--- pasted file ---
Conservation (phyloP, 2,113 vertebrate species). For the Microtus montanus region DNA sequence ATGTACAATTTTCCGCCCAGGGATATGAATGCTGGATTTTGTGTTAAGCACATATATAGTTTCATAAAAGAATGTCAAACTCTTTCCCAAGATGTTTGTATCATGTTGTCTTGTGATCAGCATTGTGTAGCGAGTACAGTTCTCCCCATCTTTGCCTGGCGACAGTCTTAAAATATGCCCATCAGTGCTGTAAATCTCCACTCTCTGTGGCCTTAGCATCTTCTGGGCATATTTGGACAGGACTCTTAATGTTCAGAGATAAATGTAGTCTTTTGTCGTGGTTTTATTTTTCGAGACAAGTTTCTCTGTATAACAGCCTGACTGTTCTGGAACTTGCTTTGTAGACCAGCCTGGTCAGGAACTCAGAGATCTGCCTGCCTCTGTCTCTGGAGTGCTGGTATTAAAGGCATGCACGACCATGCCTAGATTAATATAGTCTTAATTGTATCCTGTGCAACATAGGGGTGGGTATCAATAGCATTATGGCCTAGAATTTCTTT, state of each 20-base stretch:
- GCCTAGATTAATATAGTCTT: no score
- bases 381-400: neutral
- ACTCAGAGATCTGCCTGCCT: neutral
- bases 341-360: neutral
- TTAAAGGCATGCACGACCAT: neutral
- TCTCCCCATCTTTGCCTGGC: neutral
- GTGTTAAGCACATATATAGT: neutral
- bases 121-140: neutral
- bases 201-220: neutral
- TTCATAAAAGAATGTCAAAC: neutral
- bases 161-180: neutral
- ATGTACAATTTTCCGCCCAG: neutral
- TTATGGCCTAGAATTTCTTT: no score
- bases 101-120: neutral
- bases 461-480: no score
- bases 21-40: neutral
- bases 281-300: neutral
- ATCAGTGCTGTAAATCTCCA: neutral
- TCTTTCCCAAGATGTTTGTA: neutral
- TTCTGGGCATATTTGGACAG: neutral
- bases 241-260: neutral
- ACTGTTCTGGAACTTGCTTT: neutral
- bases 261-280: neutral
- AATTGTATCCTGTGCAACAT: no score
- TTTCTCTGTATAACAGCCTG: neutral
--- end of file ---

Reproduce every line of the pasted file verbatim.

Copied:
Conservation (phyloP, 2,113 vertebrate species). For the Microtus montanus region DNA sequence ATGTACAATTTTCCGCCCAGGGATATGAATGCTGGATTTTGTGTTAAGCACATATATAGTTTCATAAAAGAATGTCAAACTCTTTCCCAAGATGTTTGTATCATGTTGTCTTGTGATCAGCATTGTGTAGCGAGTACAGTTCTCCCCATCTTTGCCTGGCGACAGTCTTAAAATATGCCCATCAGTGCTGTAAATCTCCACTCTCTGTGGCCTTAGCATCTTCTGGGCATATTTGGACAGGACTCTTAATGTTCAGAGATAAATGTAGTCTTTTGTCGTGGTTTTATTTTTCGAGACAAGTTTCTCTGTATAACAGCCTGACTGTTCTGGAACTTGCTTTGTAGACCAGCCTGGTCAGGAACTCAGAGATCTGCCTGCCTCTGTCTCTGGAGTGCTGGTATTAAAGGCATGCACGACCATGCCTAGATTAATATAGTCTTAATTGTATCCTGTGCAACATAGGGGTGGGTATCAATAGCATTATGGCCTAGAATTTCTTT, state of each 20-base stretch:
- GCCTAGATTAATATAGTCTT: no score
- bases 381-400: neutral
- ACTCAGAGATCTGCCTGCCT: neutral
- bases 341-360: neutral
- TTAAAGGCATGCACGACCAT: neutral
- TCTCCCCATCTTTGCCTGGC: neutral
- GTGTTAAGCACATATATAGT: neutral
- bases 121-140: neutral
- bases 201-220: neutral
- TTCATAAAAGAATGTCAAAC: neutral
- bases 161-180: neutral
- ATGTACAATTTTCCGCCCAG: neutral
- TTATGGCCTAGAATTTCTTT: no score
- bases 101-120: neutral
- bases 461-480: no score
- bases 21-40: neutral
- bases 281-300: neutral
- ATCAGTGCTGTAAATCTCCA: neutral
- TCTTTCCCAAGATGTTTGTA: neutral
- TTCTGGGCATATTTGGACAG: neutral
- bases 241-260: neutral
- ACTGTTCTGGAACTTGCTTT: neutral
- bases 261-280: neutral
- AATTGTATCCTGTGCAACAT: no score
- TTTCTCTGTATAACAGCCTG: neutral